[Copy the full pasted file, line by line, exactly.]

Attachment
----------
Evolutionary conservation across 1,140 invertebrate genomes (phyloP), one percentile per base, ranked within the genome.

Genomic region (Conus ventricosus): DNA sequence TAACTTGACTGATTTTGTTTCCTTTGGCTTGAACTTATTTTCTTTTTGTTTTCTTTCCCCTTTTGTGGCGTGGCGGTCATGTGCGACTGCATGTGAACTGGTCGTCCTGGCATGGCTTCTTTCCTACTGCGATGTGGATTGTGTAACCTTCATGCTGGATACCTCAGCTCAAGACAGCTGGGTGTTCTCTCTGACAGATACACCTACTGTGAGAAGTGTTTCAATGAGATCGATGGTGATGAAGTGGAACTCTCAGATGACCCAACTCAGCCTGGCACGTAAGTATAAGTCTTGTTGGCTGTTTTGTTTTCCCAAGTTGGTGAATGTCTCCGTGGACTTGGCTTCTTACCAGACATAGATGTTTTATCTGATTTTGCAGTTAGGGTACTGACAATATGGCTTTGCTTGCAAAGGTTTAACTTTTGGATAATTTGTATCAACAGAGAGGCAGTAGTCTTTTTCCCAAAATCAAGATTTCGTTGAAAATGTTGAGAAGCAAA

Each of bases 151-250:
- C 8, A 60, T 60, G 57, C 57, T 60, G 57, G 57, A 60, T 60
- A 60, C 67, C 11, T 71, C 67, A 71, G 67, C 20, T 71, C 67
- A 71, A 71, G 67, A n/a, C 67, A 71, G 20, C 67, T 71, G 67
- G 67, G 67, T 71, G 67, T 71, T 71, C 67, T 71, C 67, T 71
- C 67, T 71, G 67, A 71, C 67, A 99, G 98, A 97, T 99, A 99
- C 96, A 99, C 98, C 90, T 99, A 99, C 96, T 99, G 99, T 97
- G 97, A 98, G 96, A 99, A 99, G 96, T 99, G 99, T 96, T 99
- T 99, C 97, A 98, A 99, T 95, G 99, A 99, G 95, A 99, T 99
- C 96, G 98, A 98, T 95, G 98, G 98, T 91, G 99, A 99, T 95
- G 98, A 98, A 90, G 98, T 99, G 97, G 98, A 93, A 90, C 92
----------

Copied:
Evolutionary conservation across 1,140 invertebrate genomes (phyloP), one percentile per base, ranked within the genome.

Genomic region (Conus ventricosus): DNA sequence TAACTTGACTGATTTTGTTTCCTTTGGCTTGAACTTATTTTCTTTTTGTTTTCTTTCCCCTTTTGTGGCGTGGCGGTCATGTGCGACTGCATGTGAACTGGTCGTCCTGGCATGGCTTCTTTCCTACTGCGATGTGGATTGTGTAACCTTCATGCTGGATACCTCAGCTCAAGACAGCTGGGTGTTCTCTCTGACAGATACACCTACTGTGAGAAGTGTTTCAATGAGATCGATGGTGATGAAGTGGAACTCTCAGATGACCCAACTCAGCCTGGCACGTAAGTATAAGTCTTGTTGGCTGTTTTGTTTTCCCAAGTTGGTGAATGTCTCCGTGGACTTGGCTTCTTACCAGACATAGATGTTTTATCTGATTTTGCAGTTAGGGTACTGACAATATGGCTTTGCTTGCAAAGGTTTAACTTTTGGATAATTTGTATCAACAGAGAGGCAGTAGTCTTTTTCCCAAAATCAAGATTTCGTTGAAAATGTTGAGAAGCAAA

Each of bases 151-250:
- C 8, A 60, T 60, G 57, C 57, T 60, G 57, G 57, A 60, T 60
- A 60, C 67, C 11, T 71, C 67, A 71, G 67, C 20, T 71, C 67
- A 71, A 71, G 67, A n/a, C 67, A 71, G 20, C 67, T 71, G 67
- G 67, G 67, T 71, G 67, T 71, T 71, C 67, T 71, C 67, T 71
- C 67, T 71, G 67, A 71, C 67, A 99, G 98, A 97, T 99, A 99
- C 96, A 99, C 98, C 90, T 99, A 99, C 96, T 99, G 99, T 97
- G 97, A 98, G 96, A 99, A 99, G 96, T 99, G 99, T 96, T 99
- T 99, C 97, A 98, A 99, T 95, G 99, A 99, G 95, A 99, T 99
- C 96, G 98, A 98, T 95, G 98, G 98, T 91, G 99, A 99, T 95
- G 98, A 98, A 90, G 98, T 99, G 97, G 98, A 93, A 90, C 92